Science Lab Comes to Ave Maria Catholic Academy

Science Lab Comes to Ave Maria Catholic Academy

Learning science at the Ave Maria Catholic Academy has gotten a lot more interesting lately. As of two months ago some supplies from the state fueled an effort at the school to transform one classroom into a brand new science lab.

The completed project has students from the fifth through the eighth grades experiencing earth, life and the physical sciences from the added dimension of hands on learning. Students are now utilizing scientific equipment to test and prove hypothesis and conduct scientific experiments.

Vincent DiPiazza has been teaching 5-8th grade science for the last four years at the school. “From the minute we started using the lab, you could see the interest level rising.” DiPiazza says the equipment and the smart board really contribute to many styles of learning.

That sentiment is echoed by Principal Maria Cuomo. “The lab is integral in offering a learning dimension that supplements book learning.”  Understanding and addressing diversity in learning is something Cuomo says in imperative in successful education.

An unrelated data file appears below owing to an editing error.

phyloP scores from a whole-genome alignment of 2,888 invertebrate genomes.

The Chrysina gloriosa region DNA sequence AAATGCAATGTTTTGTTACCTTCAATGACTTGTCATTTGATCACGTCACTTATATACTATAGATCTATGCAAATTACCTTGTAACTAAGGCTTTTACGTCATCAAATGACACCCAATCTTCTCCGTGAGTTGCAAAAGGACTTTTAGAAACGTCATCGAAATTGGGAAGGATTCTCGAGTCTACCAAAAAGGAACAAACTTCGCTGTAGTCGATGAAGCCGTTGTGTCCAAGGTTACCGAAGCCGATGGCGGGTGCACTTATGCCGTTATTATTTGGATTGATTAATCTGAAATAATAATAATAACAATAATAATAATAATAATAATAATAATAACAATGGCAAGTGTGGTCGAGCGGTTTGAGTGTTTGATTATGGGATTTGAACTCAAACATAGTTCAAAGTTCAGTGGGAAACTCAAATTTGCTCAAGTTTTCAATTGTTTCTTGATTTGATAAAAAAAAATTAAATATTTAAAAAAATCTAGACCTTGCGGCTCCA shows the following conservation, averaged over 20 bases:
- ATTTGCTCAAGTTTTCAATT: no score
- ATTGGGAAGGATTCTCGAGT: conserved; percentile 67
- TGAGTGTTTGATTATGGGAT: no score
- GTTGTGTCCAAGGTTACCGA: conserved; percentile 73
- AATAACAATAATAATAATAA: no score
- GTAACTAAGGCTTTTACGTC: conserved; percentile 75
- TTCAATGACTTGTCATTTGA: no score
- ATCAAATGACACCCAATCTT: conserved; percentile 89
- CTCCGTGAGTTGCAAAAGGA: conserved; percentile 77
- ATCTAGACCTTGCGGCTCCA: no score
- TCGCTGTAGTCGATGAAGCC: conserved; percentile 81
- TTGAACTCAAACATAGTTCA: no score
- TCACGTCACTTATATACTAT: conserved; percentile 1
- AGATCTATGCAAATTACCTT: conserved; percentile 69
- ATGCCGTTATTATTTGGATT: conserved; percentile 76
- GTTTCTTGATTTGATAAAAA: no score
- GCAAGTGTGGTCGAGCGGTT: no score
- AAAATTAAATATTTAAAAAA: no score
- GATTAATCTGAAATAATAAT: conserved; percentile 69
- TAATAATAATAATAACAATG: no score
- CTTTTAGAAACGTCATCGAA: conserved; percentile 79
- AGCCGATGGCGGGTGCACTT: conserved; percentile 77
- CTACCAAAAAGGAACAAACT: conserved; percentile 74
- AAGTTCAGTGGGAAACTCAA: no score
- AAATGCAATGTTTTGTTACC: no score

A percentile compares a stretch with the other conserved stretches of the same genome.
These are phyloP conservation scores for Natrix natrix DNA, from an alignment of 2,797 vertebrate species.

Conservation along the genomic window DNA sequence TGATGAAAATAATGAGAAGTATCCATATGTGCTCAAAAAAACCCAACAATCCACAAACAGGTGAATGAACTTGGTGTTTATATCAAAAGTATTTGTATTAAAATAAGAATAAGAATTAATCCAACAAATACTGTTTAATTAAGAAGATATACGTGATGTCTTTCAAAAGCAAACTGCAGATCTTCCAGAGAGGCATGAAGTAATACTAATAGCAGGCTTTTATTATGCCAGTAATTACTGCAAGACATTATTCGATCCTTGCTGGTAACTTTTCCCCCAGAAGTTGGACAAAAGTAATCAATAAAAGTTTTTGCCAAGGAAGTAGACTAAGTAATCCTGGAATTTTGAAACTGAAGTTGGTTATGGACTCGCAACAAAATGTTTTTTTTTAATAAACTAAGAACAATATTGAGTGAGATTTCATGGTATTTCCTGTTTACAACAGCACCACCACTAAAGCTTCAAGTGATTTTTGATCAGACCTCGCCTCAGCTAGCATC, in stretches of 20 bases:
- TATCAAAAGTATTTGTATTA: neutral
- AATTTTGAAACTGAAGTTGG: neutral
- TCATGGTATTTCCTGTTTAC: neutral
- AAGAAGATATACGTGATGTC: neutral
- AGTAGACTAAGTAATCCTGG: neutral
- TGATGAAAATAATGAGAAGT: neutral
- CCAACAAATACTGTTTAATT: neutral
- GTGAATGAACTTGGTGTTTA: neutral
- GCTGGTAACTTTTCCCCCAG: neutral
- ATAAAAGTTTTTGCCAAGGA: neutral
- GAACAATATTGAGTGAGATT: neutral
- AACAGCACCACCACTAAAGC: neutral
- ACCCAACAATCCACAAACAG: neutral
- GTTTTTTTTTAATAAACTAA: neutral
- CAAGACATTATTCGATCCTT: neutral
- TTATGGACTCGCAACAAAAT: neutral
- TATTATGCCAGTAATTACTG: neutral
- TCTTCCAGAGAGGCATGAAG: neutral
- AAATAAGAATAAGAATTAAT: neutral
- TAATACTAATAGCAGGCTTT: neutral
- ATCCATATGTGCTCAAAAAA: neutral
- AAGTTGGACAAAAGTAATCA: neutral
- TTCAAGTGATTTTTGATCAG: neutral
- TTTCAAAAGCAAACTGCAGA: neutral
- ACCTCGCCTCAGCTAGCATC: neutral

“What we do here [Ave Maria] is recognize that all students do not learn best in the same way. This lab is one example of offering a wonderful learning tool outside traditional education that opens so many doors to our students.” Education experts throughout the United States agree that the introduction of alternative learning methods inspire confidence in students who may not gain full understanding of difficult concepts through conventional methods.

A visit to the lab found the eighth grade breaking apart bars of soap while conducting an experiment to determine density. Microscopes line the shelves and boxes of slides and apparatus fill the shelves of cabinets lining the walls of the new lab. An observer can instantly sense the interest of the students who actively discuss and solve problems as a group.

“It gets the whole class involved,” according to eighth grader Amanda Salzano. “Some people are not great with books, but in the lab they do great. It’s good for all of us.” And classmate Christopher Patrino agreed, “It [the lab] takes us outside the text books and gives us hands on experience and a new way to learn.”

by Patricia Adams


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